The Editor's Desk

As a happily married woman in her 40s, Karen Springen sometimes used to feel sorry for singles her age. "How wrong!" she says now. "After reporting this week's cover story, I realized how many single boomers are enjoying themselves immensely." Judsen Culbreth, 56, the author of "The Boomers' Guide to Online Dating," told Karen how, after going on only two blind dates in two years, her love life was transformed by the Internet. She was flooded with suitors--and eventually married a man who shared her passion for golf. Joan Raymond talked to a 57-year-old accountant who said she knew a man she met online wasn't for her when he saw her high heels and recommended "sensible shoes." "I'll wear sensible shoes in my casket," she says. "But right now, me and my heels are still going out dancing."

In November, we launched our "Boomer Files" series with a (much-followed) story on the first baby boomers turning 60. In this installment, Barbara Kantrowitz surveys the new world of sex and romance for single boomers. It's mostly a good-news story, with the open-mindedness of the '60s generation meeting the Internet revolution to offer unprecedented romantic opportunity for people between 40 and 60. But it has complexities: for some, negotiating post-AIDS contraception and communication for the first time, or discovering the dark side of Web wooing. To illustrate the story, several couples kindly agreed to let our photographers, edited by Paul Moakley, follow them on their dates. And we flesh out our look at boomer relationships with stories by Peg Tyre on how friends have become family for this generation, and Claudia Kalb on how married boomers stay together through illness, layoff and infidelity.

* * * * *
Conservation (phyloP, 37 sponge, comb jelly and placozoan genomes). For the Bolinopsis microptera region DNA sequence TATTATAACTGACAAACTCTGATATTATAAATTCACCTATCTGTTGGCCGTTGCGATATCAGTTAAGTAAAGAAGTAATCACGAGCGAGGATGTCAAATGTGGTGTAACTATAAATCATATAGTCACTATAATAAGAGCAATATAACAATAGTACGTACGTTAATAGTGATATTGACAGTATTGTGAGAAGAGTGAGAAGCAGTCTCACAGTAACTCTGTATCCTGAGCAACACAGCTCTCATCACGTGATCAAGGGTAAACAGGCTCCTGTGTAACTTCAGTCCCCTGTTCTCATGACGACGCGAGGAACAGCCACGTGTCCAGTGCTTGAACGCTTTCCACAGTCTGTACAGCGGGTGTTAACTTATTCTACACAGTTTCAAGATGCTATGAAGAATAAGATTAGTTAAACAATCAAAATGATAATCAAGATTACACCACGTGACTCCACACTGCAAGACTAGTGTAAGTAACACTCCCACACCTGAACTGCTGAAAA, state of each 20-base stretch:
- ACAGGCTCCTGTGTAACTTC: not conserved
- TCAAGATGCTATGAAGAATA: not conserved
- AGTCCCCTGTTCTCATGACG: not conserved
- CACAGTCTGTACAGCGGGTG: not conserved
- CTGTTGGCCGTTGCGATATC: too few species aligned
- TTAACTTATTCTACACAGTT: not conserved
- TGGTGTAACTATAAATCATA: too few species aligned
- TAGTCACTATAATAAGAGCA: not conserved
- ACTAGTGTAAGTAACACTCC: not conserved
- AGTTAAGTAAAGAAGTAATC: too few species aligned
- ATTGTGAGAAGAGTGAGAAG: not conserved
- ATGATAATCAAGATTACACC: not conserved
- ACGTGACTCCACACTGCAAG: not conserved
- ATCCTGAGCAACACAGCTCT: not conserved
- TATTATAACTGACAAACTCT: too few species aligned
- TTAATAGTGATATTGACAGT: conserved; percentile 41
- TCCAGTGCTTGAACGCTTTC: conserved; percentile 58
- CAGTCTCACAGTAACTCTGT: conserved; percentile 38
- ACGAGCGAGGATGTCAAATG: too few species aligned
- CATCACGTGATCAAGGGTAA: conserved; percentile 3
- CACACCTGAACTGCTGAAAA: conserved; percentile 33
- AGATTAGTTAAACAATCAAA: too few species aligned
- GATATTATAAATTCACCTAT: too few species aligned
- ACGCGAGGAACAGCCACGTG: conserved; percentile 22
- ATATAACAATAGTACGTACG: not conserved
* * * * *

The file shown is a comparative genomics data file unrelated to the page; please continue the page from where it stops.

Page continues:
As Attorney General Alberto Gonzales tried to defend the Bush administration's warrantless wiretaps on Capitol Hill, senators and other reporters cited our recent story about how Bush's own lawyers balked at the secret spying. Now, Evan Thomas,Michael Isikoff and Mark Hosenball report, Bush is facing a wider revolt within his party over the surveillance scandal. Scott Johnson and Michael Hastings examine how the handoff to Iraqi security forces is really going on the ground. In tip sheet, we look at the new study that concludes a low-fat diet may not improve your health. But if you think that means you can eat whatever you want, nutrition expert Dr. Dean Ornish explains--in the first of occasional columns he will write for NEWSWEEK and NEWSWEEK.com--why that's just blubber.

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